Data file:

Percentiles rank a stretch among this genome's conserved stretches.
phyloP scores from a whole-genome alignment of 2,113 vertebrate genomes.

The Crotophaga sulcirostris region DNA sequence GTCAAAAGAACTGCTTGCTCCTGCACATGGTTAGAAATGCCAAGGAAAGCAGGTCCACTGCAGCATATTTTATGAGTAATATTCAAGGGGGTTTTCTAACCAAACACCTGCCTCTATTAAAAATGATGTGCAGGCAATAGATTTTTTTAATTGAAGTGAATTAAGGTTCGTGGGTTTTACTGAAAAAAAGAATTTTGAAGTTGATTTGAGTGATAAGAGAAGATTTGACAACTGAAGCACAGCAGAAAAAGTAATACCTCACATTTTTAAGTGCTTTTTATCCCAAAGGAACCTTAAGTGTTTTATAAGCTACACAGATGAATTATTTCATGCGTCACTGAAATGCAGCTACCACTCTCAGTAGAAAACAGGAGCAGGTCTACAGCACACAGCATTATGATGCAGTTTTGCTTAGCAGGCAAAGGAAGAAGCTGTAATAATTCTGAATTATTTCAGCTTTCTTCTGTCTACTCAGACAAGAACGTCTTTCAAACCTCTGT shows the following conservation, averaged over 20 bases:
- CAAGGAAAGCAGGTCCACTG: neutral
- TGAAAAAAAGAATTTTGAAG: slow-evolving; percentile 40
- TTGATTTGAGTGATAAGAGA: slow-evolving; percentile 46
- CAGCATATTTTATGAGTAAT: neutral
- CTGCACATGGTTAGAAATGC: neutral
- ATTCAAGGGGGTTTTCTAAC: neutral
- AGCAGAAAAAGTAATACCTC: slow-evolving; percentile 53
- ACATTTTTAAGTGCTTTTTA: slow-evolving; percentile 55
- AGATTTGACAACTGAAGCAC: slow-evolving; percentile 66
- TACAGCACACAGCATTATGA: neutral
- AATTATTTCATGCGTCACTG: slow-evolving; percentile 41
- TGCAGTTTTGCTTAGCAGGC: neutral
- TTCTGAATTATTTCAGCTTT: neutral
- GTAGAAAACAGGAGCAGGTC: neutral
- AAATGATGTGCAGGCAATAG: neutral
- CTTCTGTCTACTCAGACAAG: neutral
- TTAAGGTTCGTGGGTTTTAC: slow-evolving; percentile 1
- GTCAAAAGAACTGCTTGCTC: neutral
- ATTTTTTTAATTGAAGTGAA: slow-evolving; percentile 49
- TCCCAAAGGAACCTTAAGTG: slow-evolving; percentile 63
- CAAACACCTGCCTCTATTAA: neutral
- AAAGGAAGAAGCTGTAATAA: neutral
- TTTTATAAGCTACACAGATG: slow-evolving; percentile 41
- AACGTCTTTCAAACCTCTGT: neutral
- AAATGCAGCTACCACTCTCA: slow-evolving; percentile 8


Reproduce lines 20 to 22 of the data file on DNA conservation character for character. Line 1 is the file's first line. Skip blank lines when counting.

- TTAAGGTTCGTGGGTTTTAC: slow-evolving; percentile 1
- GTCAAAAGAACTGCTTGCTC: neutral
- ATTTTTTTAATTGAAGTGAA: slow-evolving; percentile 49